Yellow-billed Cuckoo

I’m in love.

On another visit, we continued to enjoy excellent views of the pair of Blackpoll Warblers, this time there was another pair of warblers lighting up the swamp. The unmistakable and incredibly unique shade of yellow on a Prothonotary Warbler is a literal beacon in the shade.

Prothonotary Warbler

A brownish shorebird feeding alongside some Lesser Yellowlegs caught my eye, I looked at it with binoculars through the windshield and immediately called it as a Buff-breasted Sandpiper. I photographed it briefly before it flew away and drove home, as it was already late. I sent out a message on the local bird alert. The following morning I sent out pictures of the back of my camera, and a keen-eyed birder responded with a “What is this?” – I immediately looked at the picture again and did the classic double take I grew up seeing in cartoons – the bird was no buffy, it was a Ruff.

This Ruff flew across the Atlantic to get here.

The latest unusual suspect we saw on another morning was a Hudsonian Godwit being harassed by two Willets. In fact, it was the ruckus of the Willet pair flanking this bird that made me turn around to see the Hudsonian Godwit looking rather bewildered in the middle. That argument didn’t last long, however, and silence soon returned to the marsh.

Hudsonian Godwit

Last few times we’ve visited the area since have not yielded anything out of the ordinary. I still enjoy the Willet/Whimbrel supposed friendship, and the search for a hidden Wilson’s Snipe continues.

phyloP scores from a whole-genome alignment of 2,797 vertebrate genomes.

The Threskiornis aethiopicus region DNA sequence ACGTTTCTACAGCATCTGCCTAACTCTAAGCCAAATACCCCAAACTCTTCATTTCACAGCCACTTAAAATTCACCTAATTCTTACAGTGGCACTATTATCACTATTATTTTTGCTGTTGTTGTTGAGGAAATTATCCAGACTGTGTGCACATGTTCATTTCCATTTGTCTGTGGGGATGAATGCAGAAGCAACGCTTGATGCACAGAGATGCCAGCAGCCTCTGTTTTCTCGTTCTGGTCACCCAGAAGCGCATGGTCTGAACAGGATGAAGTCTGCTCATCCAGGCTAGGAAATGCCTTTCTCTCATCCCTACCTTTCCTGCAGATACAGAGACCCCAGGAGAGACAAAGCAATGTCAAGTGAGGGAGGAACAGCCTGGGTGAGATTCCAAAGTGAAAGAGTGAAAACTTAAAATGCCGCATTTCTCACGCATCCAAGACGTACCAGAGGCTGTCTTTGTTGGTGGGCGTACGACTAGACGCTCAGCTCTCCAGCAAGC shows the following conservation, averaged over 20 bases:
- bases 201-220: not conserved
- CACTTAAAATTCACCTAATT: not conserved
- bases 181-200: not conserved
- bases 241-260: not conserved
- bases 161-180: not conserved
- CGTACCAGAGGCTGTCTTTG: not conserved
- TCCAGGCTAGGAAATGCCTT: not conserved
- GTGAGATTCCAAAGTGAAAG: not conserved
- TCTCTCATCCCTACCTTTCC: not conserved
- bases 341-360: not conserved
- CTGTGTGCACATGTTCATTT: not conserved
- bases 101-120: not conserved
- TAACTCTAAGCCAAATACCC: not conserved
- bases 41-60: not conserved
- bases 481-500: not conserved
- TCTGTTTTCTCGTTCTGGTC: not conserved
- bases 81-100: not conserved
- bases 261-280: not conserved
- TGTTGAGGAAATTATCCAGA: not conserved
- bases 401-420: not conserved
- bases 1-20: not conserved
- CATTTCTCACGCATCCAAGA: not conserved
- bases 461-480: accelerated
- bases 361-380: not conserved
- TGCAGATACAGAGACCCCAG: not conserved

Several seasonal specialties have been arriving in the last remaining patches of wetland at the southwest end of the cigar-shaped island of Tobago here in the southern Caribbean. Being based on this island for the better part of this year has afforded me the opportunity (for the first time) to bear witness to the movement of bodies through these quarters – and it continues to be exhilarating. Fall migration is always exciting, but experiencing it in a different location is a whole new kind of feeling. On one hand, there is an expectation of what is possible because I know what is supposed to be passing through. And then there is the complete lottery of it, being on a different island I am on a steep learning curve regarding the subtleties of the birdlife here. I’ve been learning about what the birds I’m accustomed to seeing occupy themselves with as the months pass by. So for migration – I’m as wide-eyed as they get. Although we have been seeing shorebirds for a while now (and an infuriating Northern Waterthrush near to where we are staying who refuses to have its picture taken), the uptick in uncommonly seen species began in late October with three Bobolinks. According to the distribution map, their migration takes them as far south as Argentina, but decidedly less common in central and eastern South America. I’ve seen them many times on Trinidad but they are much rarer on Tobago. Bobolink On the same morning after we saw the Bobolinks, I attempted to have breakfast parked up in another marsh. I was unable to even get halfway through my oatmeal when I noticed a pair of warblers feeding on some overhanging vegetation. They were yellow, but not that yellow. The only time I had seen Blackpoll Warblers previously was one forty feet overhead that I nearly burned my eyes out trying to discern leg color. So the truth is – I wasn’t really sure if I had seen this species before or not. But on this morning – it was undeniable. This eye-level Blackpoll Warbler was the first of many sightings of this species I would enjoy in the coming weeks. While trying to track these warblers I noticed a couple Tropical Mockingbirds moving through the canopy. A pair flew from one tree to another, their long, grey and white tails would fan out as they were about to land. As I enjoyed this, another, long-tailed bird seemed to follow their route from one tree to another. This one, however, was brown. And had conspicuous white spots at the end of its tail. As quickly as I could without breaking character (more on that on another forum) I scrambled to get a clear view of this bird. It was definitely a cuckoo, but which one? At first I thought finally I’m gonna nail a Mangrove Cuckoo – but once I saw it again I knew it was not; it was a stunningly beautiful Yellow-billed Cuckoo. The only other time I had seen this species was also in Tobago – also while attempting to eat – but that one disappeared relatively quickly. This time, I was able to spend about ten minutes with this bird, closely observing it as it hunted from branch to branch, from tree to tree. Yellow-billed Cuckoo I’m in love. On another visit, we continued to enjoy excellent views of the pair of Blackpoll Warblers, this time there was another pair of warblers lighting up the swamp. The unmistakable and incredibly unique shade of yellow on a Prothonotary Warbler is a literal beacon in the shade. Prothonotary Warbler A brownish shorebird feeding alongside some Lesser Yellowlegs caught my eye, I looked at it with binoculars through the windshield and immediately called it as a Buff-breasted Sandpiper. I photographed it briefly before it flew away and drove home, as it was already late. I sent out a message on the local bird alert. The following morning I sent out pictures of the back of my camera, and a keen-eyed birder responded with a “What is this?” – I immediately looked at the picture again and did the classic double take I grew up seeing in cartoons – the bird was no buffy, it was a Ruff. This Ruff flew across the Atlantic to get here. The latest unusual suspect we saw on another morning was a Hudsonian Godwit being harassed by two Willets. In fact, it was the ruckus of the Willet pair flanking this bird that made me turn around to see the Hudsonian Godwit looking rather bewildered in the middle. That argument didn’t last long, however, and silence soon returned to the marsh. Hudsonian Godwit Last few times we’ve visited the area since have not yielded anything out of the ordinary. I still enjoy the Willet/Whimbrel supposed friendship, and the search for a hidden Wilson’s Snipe continues.